Triggered: A Memoir of Obsessive Compulsive Disorder by Fletcher Wortmann
“What if I pushed that woman down this flight of stairs?”
“What if I drop my baby off this balcony?”
“What if I strangle my spouse in his sleep?”
“What if I cut my finger off with this butcher knife?”
These are examples of the kind of intrusive thoughts that torture some people with Obsessive Compulsive Disorder. Most of us can probably relate to occasionally having thoughts like these, but imagine being tortured every day, or every hour or every minute by them! I heard about an interesting study of the intrusive thoughts of people with and without OCD. The lists were identical! But people with OCD have a particular challenge when it comes to letting the thought go.
What Fletcher does in his memoir is to explain, with wit and honestly, his life with intrusive thought OCD. He spent most of his life misdiagnosed—even the professionals that he saw did not know how to identify OCD without obvious external compulsions that are more well known, like hand washing or checking light switches. The result was years of suffering with intrusive violent and catastrophic thoughts with no knowledge of what to do about them. Wortmann, like so many sufferers, worried that he was some kind of deviant!
The story unfolds and eventually Wortmann is appropriately diagnosed and finds appropriate treatment—the kind of treatment that I do for OCD. This book struck a chord with me as I have experienced with my clients the relief of an accurate diagnosis and the pain of this particular disorder. I have had clients who have been in previous treatments with practitioners who didn’t understand this type of OCD. Their experiences vary from therapists listening empathetically to their obsessions to prescribing snapping their wrists with rubber bands!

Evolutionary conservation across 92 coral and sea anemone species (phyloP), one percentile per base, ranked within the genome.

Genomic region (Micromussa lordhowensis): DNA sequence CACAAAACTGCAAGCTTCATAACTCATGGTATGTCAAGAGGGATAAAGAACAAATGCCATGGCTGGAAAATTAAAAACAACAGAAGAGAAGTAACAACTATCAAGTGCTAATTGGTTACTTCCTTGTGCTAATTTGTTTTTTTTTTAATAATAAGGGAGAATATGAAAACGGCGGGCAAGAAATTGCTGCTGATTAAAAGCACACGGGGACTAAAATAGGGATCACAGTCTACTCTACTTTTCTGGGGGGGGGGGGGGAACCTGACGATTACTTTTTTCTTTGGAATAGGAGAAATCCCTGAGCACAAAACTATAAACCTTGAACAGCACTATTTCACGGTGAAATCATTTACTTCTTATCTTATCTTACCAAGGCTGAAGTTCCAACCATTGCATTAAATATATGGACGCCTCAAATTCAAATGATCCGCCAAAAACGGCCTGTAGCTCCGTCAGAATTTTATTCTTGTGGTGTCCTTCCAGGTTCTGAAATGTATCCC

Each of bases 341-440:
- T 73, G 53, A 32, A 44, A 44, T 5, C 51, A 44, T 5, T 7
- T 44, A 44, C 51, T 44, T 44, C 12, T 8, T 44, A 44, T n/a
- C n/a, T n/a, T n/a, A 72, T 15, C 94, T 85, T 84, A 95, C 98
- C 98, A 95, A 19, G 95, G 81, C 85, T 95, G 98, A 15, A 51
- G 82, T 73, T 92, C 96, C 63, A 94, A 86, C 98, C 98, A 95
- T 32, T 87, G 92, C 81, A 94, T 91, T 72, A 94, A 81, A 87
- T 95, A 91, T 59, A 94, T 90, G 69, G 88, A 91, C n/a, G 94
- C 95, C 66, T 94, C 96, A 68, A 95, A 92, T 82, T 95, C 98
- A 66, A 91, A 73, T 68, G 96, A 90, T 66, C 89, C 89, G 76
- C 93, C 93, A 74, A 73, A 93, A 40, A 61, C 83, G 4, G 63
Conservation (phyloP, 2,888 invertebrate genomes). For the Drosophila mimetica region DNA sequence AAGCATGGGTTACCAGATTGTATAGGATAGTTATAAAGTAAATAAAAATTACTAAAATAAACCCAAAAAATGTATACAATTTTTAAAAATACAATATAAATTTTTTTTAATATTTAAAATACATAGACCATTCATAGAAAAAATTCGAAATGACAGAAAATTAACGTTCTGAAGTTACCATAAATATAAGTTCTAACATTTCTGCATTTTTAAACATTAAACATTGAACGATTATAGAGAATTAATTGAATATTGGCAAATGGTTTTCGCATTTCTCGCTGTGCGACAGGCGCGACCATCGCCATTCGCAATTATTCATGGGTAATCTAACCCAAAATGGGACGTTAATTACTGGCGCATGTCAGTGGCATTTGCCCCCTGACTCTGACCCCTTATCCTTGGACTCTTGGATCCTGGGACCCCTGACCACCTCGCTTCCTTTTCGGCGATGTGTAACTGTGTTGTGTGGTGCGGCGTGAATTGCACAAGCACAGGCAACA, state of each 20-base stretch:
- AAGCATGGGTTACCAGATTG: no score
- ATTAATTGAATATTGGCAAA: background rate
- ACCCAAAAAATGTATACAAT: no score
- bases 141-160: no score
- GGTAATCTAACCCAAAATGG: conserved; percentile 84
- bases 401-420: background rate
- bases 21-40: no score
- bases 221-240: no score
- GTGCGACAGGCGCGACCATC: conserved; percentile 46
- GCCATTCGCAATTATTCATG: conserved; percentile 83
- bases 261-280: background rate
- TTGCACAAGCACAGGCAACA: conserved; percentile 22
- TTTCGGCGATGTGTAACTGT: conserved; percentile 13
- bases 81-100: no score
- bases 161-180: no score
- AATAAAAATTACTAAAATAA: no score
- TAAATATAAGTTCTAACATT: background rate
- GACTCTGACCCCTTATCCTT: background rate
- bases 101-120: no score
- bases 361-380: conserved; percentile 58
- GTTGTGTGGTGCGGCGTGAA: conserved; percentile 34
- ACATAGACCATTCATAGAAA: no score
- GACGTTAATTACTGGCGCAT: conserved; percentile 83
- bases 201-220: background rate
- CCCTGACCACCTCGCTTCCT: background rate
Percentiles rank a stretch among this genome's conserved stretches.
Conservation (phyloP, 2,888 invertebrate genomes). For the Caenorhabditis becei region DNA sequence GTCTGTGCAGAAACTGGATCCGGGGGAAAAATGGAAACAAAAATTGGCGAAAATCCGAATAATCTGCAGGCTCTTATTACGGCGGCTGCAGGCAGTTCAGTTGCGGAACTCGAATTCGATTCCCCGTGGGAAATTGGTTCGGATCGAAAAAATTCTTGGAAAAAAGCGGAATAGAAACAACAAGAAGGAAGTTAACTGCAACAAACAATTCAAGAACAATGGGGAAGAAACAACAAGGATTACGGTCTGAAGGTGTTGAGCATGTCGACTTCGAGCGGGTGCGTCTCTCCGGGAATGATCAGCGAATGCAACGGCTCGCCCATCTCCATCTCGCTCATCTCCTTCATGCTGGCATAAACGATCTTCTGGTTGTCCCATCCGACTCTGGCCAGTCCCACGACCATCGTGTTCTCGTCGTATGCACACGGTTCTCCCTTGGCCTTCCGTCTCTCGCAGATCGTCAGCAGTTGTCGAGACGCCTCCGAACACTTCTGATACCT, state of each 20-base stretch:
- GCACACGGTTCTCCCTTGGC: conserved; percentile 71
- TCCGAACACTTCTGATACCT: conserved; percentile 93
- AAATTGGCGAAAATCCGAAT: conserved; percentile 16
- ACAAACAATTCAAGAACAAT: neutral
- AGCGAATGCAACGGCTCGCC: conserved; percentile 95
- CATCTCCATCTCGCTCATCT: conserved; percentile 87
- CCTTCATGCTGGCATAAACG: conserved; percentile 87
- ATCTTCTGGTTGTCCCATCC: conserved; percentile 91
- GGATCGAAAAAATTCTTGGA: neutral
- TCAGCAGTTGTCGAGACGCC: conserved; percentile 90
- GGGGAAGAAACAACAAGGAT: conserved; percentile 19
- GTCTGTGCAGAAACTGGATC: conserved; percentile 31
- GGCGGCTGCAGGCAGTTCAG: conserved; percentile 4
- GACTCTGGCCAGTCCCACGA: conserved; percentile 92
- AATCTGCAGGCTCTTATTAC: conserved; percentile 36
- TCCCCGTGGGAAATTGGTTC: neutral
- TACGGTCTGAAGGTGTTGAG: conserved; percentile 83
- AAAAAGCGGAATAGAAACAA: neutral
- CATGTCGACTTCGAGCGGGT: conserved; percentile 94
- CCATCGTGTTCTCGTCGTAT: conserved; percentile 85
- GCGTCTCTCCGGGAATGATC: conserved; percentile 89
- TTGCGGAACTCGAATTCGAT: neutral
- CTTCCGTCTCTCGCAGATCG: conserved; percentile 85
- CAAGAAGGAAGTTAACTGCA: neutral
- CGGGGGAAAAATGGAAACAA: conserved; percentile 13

The book is entertaining and very educational. In our recent climate of increased sensitivity to mental illness and the need for appropriate treatments, this memoir strikes a chord. If there were greater understanding of intrusive thought OCD even in the professional community, Wortmann may have had a much better childhood and adolescence. And certainly we could all stand to grow our awareness of others’ suffering. And on top of all that, this book is entertaining! You’ll laugh and cringe with Wortmann as he shares his sarcastic sense of humor without minimizing the pain. It is important to see his model of experiencing his illness with both humor and sensitivity.
For an article and an NPR interview with Wortmann, CLICK HERE.